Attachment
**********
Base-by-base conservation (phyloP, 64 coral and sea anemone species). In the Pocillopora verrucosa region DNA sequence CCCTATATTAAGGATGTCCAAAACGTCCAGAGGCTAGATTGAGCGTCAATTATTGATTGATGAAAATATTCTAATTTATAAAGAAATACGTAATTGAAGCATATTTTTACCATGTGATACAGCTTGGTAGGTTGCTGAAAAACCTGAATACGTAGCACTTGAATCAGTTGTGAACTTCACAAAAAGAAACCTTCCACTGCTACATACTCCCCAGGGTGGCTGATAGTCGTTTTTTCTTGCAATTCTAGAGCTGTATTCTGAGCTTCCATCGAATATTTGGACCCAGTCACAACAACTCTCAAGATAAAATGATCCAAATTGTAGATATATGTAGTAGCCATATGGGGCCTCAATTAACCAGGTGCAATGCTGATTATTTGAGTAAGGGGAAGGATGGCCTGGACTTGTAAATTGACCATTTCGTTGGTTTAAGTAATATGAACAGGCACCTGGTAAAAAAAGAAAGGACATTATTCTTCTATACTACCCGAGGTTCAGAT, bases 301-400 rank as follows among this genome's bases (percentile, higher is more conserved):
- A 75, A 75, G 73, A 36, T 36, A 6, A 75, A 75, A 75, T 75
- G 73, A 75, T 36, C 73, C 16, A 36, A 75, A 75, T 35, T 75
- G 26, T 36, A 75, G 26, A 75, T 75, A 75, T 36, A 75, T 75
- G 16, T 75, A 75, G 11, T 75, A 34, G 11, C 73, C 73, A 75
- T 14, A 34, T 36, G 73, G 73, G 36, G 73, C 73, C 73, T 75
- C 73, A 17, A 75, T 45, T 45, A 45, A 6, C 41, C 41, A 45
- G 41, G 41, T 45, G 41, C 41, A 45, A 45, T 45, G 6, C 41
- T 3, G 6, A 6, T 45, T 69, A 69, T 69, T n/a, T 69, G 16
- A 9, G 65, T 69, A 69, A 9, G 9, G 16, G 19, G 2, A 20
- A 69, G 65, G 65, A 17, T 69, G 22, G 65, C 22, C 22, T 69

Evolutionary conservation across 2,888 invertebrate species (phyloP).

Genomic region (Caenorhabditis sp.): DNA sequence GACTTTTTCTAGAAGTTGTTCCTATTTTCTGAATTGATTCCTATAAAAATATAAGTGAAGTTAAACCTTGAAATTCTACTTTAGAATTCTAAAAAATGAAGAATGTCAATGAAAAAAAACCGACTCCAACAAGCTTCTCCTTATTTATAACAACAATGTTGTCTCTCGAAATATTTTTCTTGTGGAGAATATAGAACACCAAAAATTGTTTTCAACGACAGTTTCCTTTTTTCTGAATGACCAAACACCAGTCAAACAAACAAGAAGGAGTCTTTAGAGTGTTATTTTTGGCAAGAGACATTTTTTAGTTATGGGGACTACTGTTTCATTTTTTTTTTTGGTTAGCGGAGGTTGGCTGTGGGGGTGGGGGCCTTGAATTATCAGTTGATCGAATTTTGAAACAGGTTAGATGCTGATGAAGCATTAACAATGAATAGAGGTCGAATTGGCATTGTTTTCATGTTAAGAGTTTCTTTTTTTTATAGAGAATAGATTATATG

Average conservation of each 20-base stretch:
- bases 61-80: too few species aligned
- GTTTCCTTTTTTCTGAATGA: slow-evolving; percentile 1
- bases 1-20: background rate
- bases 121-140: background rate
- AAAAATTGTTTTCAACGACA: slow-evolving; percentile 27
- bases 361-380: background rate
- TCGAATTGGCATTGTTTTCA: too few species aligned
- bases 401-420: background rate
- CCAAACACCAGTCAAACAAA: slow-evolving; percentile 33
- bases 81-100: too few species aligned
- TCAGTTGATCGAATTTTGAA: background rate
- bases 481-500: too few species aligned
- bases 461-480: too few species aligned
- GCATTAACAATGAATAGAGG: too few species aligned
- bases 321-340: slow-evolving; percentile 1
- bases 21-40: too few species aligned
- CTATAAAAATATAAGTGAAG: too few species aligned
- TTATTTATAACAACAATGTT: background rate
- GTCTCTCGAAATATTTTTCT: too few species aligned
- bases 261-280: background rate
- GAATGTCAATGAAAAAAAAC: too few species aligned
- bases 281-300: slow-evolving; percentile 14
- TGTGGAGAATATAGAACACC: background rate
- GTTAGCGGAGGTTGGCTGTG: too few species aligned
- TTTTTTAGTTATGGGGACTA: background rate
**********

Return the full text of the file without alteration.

Base-by-base conservation (phyloP, 64 coral and sea anemone species). In the Pocillopora verrucosa region DNA sequence CCCTATATTAAGGATGTCCAAAACGTCCAGAGGCTAGATTGAGCGTCAATTATTGATTGATGAAAATATTCTAATTTATAAAGAAATACGTAATTGAAGCATATTTTTACCATGTGATACAGCTTGGTAGGTTGCTGAAAAACCTGAATACGTAGCACTTGAATCAGTTGTGAACTTCACAAAAAGAAACCTTCCACTGCTACATACTCCCCAGGGTGGCTGATAGTCGTTTTTTCTTGCAATTCTAGAGCTGTATTCTGAGCTTCCATCGAATATTTGGACCCAGTCACAACAACTCTCAAGATAAAATGATCCAAATTGTAGATATATGTAGTAGCCATATGGGGCCTCAATTAACCAGGTGCAATGCTGATTATTTGAGTAAGGGGAAGGATGGCCTGGACTTGTAAATTGACCATTTCGTTGGTTTAAGTAATATGAACAGGCACCTGGTAAAAAAAGAAAGGACATTATTCTTCTATACTACCCGAGGTTCAGAT, bases 301-400 rank as follows among this genome's bases (percentile, higher is more conserved):
- A 75, A 75, G 73, A 36, T 36, A 6, A 75, A 75, A 75, T 75
- G 73, A 75, T 36, C 73, C 16, A 36, A 75, A 75, T 35, T 75
- G 26, T 36, A 75, G 26, A 75, T 75, A 75, T 36, A 75, T 75
- G 16, T 75, A 75, G 11, T 75, A 34, G 11, C 73, C 73, A 75
- T 14, A 34, T 36, G 73, G 73, G 36, G 73, C 73, C 73, T 75
- C 73, A 17, A 75, T 45, T 45, A 45, A 6, C 41, C 41, A 45
- G 41, G 41, T 45, G 41, C 41, A 45, A 45, T 45, G 6, C 41
- T 3, G 6, A 6, T 45, T 69, A 69, T 69, T n/a, T 69, G 16
- A 9, G 65, T 69, A 69, A 9, G 9, G 16, G 19, G 2, A 20
- A 69, G 65, G 65, A 17, T 69, G 22, G 65, C 22, C 22, T 69

Evolutionary conservation across 2,888 invertebrate species (phyloP).

Genomic region (Caenorhabditis sp.): DNA sequence GACTTTTTCTAGAAGTTGTTCCTATTTTCTGAATTGATTCCTATAAAAATATAAGTGAAGTTAAACCTTGAAATTCTACTTTAGAATTCTAAAAAATGAAGAATGTCAATGAAAAAAAACCGACTCCAACAAGCTTCTCCTTATTTATAACAACAATGTTGTCTCTCGAAATATTTTTCTTGTGGAGAATATAGAACACCAAAAATTGTTTTCAACGACAGTTTCCTTTTTTCTGAATGACCAAACACCAGTCAAACAAACAAGAAGGAGTCTTTAGAGTGTTATTTTTGGCAAGAGACATTTTTTAGTTATGGGGACTACTGTTTCATTTTTTTTTTTGGTTAGCGGAGGTTGGCTGTGGGGGTGGGGGCCTTGAATTATCAGTTGATCGAATTTTGAAACAGGTTAGATGCTGATGAAGCATTAACAATGAATAGAGGTCGAATTGGCATTGTTTTCATGTTAAGAGTTTCTTTTTTTTATAGAGAATAGATTATATG

Average conservation of each 20-base stretch:
- bases 61-80: too few species aligned
- GTTTCCTTTTTTCTGAATGA: slow-evolving; percentile 1
- bases 1-20: background rate
- bases 121-140: background rate
- AAAAATTGTTTTCAACGACA: slow-evolving; percentile 27
- bases 361-380: background rate
- TCGAATTGGCATTGTTTTCA: too few species aligned
- bases 401-420: background rate
- CCAAACACCAGTCAAACAAA: slow-evolving; percentile 33
- bases 81-100: too few species aligned
- TCAGTTGATCGAATTTTGAA: background rate
- bases 481-500: too few species aligned
- bases 461-480: too few species aligned
- GCATTAACAATGAATAGAGG: too few species aligned
- bases 321-340: slow-evolving; percentile 1
- bases 21-40: too few species aligned
- CTATAAAAATATAAGTGAAG: too few species aligned
- TTATTTATAACAACAATGTT: background rate
- GTCTCTCGAAATATTTTTCT: too few species aligned
- bases 261-280: background rate
- GAATGTCAATGAAAAAAAAC: too few species aligned
- bases 281-300: slow-evolving; percentile 14
- TGTGGAGAATATAGAACACC: background rate
- GTTAGCGGAGGTTGGCTGTG: too few species aligned
- TTTTTTAGTTATGGGGACTA: background rate